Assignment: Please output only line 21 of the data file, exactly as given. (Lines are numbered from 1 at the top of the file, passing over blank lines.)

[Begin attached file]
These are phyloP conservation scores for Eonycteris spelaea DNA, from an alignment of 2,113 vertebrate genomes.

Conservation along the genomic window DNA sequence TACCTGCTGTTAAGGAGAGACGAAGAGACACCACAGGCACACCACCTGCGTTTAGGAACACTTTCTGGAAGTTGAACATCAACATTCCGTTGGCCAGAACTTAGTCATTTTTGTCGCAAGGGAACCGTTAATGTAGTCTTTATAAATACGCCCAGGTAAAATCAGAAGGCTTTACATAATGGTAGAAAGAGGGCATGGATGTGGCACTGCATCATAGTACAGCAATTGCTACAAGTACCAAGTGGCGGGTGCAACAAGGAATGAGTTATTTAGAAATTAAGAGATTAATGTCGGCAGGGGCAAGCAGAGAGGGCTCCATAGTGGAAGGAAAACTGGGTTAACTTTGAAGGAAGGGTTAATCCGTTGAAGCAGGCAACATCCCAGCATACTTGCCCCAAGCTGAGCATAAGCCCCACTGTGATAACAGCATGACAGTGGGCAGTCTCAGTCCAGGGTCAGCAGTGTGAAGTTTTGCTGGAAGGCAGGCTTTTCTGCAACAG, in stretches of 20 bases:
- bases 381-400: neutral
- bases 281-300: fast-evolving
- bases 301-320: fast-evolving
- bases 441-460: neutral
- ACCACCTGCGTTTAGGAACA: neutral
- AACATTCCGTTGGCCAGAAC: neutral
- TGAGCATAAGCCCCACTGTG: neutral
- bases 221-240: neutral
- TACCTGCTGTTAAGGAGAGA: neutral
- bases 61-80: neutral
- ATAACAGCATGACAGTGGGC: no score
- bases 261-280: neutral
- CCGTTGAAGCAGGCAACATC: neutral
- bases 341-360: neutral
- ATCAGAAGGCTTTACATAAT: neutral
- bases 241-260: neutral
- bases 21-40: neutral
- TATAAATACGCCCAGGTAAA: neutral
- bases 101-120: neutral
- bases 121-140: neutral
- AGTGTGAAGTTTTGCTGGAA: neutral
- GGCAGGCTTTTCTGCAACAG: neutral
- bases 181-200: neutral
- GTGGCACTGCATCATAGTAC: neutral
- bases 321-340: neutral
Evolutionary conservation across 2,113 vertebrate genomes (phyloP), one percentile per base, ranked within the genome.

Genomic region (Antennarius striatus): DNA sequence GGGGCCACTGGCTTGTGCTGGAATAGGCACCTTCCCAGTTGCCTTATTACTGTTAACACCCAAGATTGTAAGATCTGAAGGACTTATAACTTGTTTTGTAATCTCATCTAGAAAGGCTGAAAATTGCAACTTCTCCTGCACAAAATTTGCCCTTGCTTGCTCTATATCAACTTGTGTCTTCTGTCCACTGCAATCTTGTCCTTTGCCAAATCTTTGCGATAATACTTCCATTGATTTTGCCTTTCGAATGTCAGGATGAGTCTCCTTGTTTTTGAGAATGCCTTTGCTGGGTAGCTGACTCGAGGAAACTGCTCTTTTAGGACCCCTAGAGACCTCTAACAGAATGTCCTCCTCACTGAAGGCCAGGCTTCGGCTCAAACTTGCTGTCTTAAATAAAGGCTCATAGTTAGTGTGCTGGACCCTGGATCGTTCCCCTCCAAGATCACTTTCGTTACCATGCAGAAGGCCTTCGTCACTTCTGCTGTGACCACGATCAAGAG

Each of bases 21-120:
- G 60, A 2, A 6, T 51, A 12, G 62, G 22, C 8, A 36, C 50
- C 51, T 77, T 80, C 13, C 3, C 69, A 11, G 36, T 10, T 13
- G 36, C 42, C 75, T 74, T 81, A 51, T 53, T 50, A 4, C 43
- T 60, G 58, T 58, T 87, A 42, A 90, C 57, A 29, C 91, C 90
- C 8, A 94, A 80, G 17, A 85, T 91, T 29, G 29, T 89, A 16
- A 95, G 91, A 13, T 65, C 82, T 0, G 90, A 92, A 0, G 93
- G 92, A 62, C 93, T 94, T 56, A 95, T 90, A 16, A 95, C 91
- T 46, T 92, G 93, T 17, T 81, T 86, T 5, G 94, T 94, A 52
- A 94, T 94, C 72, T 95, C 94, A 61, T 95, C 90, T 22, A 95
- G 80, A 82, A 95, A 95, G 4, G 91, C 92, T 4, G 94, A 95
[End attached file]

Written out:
- bases 101-120: neutral